Reviews for Presiona Aqui / Press Here
Booklist Reviews 2011 April #1
Without so much as a single tab to pull or flap to turn, this might be the most interactive picture book of the year. A simple yellow dot greets readers on the first page: "Press here and turn the page." A second dot appears; then, after touching that, a third. The simple commands continue, as the reader rubs, taps, shakes, blows, and tilts the book, causing the various dots to react as if the actually book contained a multidimensional space. For example, blowing on the page at one point gets rid of a black background--but now all the dots are shoved up against the top, leaving a huge expanse of white. No problem: "Stand the book up straight to make those dots drop down again." It's impossible--impossible!--not to do what the unseen narrator asks, and those who pick this up is going to find themselves looking a mite silly, which is all part of the fun. The bright primary colors and heavy stock make this spartan affair look like a toy, which is entirely appropriate. Copyright 2011 Booklist Reviews.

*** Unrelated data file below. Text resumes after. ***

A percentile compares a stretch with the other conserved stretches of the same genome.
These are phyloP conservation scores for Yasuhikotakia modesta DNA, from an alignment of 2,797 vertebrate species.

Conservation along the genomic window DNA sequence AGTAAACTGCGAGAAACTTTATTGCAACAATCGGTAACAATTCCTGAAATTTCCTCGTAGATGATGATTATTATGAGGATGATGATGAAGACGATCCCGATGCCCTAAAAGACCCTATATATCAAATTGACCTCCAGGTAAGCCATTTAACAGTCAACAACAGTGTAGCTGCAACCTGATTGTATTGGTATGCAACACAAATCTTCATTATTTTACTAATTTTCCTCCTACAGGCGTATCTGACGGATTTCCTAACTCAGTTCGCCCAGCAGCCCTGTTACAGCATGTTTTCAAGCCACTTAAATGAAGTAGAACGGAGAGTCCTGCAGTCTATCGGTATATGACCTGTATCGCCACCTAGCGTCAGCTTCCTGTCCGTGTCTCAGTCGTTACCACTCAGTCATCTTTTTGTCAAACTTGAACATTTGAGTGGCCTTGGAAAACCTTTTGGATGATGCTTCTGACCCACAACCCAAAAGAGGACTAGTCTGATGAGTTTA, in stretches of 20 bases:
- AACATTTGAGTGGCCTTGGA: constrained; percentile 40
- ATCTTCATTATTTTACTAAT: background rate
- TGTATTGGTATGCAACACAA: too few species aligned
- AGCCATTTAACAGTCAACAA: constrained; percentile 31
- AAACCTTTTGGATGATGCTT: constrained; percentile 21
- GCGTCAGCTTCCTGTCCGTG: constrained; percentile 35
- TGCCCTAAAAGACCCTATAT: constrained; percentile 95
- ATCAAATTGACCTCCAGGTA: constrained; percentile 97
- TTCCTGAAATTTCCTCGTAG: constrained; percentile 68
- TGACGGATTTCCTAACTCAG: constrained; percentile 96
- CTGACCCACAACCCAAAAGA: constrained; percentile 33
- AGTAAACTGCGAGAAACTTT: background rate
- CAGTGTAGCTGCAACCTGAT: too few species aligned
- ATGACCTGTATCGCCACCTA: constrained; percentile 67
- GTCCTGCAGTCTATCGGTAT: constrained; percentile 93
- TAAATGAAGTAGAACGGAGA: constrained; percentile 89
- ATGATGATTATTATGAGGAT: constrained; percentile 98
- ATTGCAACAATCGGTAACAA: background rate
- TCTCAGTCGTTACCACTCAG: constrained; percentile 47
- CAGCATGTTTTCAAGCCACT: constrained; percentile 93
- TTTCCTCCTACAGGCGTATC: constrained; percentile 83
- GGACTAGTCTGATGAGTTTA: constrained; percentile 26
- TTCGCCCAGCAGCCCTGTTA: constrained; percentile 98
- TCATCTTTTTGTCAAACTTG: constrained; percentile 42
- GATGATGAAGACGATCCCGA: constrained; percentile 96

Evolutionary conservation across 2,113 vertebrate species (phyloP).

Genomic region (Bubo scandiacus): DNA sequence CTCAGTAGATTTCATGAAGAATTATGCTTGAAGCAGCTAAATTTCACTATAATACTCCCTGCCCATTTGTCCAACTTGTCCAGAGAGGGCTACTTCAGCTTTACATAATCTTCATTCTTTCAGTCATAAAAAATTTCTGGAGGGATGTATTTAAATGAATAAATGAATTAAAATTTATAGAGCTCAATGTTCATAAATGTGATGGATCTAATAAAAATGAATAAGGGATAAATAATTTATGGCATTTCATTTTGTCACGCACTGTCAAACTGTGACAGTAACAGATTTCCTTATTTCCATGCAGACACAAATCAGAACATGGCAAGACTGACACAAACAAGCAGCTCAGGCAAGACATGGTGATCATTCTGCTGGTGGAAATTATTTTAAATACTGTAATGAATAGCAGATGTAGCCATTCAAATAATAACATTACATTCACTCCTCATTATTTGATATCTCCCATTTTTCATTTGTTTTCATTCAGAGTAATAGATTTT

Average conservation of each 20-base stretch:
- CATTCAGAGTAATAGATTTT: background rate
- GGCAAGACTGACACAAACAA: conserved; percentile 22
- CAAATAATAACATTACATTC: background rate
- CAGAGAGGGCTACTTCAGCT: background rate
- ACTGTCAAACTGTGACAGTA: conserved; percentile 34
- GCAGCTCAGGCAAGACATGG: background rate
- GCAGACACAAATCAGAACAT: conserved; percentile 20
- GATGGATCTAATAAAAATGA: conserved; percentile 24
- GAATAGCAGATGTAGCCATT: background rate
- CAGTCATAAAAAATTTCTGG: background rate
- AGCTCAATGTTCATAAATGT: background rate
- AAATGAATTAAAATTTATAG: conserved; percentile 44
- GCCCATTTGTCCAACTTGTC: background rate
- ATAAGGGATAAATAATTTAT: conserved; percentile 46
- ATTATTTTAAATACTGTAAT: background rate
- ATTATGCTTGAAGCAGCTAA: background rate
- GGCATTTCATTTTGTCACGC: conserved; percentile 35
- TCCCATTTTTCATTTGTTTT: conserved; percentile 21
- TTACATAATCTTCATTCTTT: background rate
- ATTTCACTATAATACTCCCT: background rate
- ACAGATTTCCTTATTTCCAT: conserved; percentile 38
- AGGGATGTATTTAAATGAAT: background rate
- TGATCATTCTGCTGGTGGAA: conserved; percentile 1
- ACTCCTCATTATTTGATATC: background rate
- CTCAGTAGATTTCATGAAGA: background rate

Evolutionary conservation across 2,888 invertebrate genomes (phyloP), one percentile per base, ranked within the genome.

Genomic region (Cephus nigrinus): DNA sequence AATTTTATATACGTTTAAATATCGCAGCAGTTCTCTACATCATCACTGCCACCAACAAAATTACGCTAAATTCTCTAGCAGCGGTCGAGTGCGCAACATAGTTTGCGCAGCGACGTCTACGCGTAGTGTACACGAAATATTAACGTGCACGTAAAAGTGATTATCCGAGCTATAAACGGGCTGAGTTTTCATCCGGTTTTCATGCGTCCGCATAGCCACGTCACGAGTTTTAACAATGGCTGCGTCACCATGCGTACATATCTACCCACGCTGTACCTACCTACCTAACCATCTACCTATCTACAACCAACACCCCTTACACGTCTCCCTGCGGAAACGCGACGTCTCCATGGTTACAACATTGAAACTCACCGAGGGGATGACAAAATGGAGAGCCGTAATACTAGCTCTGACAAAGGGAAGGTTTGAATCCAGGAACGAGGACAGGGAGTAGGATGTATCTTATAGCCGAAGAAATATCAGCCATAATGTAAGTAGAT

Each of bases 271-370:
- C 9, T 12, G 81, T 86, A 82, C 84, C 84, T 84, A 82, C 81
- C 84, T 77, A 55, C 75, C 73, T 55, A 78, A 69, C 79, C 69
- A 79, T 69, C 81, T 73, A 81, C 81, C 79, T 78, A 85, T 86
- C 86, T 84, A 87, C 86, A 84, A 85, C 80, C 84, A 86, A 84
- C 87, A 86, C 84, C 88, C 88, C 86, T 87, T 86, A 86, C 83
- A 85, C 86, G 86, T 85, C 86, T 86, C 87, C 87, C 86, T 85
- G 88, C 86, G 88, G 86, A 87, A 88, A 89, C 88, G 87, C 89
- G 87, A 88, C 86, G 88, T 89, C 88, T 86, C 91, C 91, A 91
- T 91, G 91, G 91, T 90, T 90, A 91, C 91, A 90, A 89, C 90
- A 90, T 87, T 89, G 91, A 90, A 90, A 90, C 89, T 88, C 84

Horn Book Guide Reviews 2011 Fall
Tullet's ingenious interactive book begins with a yellow circle. On the next spread, the same dot appears: "Press here and turn the page"; a second yellow dot arrives on the following page. Pressing, tilting, blowing, and clapping further transform the dots. The simplicity of Tullet's presentation illuminates picture books' tactile and kinetic aspect, making the old form seem the height of postmodernism. Copyright 2011 Horn Book Guide Reviews.
Horn Book Magazine Reviews 2011 #4